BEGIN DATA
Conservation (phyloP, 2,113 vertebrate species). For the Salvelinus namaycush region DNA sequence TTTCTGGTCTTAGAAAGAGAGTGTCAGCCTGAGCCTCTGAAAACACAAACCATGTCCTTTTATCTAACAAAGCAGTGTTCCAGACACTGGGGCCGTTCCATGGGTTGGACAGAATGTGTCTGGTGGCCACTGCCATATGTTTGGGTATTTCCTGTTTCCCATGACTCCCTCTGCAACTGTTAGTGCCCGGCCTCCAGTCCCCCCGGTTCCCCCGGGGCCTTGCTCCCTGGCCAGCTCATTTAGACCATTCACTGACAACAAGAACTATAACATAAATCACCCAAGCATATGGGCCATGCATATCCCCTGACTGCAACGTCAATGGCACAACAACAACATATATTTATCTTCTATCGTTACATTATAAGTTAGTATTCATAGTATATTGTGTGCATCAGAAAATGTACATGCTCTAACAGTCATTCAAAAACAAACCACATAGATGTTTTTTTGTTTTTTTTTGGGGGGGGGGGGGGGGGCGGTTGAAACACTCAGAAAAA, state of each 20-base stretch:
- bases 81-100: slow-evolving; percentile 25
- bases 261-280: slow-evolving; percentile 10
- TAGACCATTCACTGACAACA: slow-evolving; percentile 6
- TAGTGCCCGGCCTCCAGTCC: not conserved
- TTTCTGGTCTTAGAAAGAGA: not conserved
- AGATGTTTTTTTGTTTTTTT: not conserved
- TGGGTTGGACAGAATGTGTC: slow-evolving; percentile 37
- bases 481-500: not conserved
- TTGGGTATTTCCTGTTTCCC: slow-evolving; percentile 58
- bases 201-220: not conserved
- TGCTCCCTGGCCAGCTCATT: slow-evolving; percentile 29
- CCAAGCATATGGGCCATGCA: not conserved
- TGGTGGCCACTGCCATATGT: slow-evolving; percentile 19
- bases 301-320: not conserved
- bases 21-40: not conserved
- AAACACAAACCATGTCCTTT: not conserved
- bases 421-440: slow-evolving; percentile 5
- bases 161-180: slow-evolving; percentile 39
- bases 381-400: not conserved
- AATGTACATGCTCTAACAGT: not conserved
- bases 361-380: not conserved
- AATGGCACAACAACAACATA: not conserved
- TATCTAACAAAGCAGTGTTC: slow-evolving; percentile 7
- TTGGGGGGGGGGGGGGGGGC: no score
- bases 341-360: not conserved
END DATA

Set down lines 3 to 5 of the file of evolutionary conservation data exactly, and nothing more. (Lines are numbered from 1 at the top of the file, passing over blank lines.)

- bases 261-280: slow-evolving; percentile 10
- TAGACCATTCACTGACAACA: slow-evolving; percentile 6
- TAGTGCCCGGCCTCCAGTCC: not conserved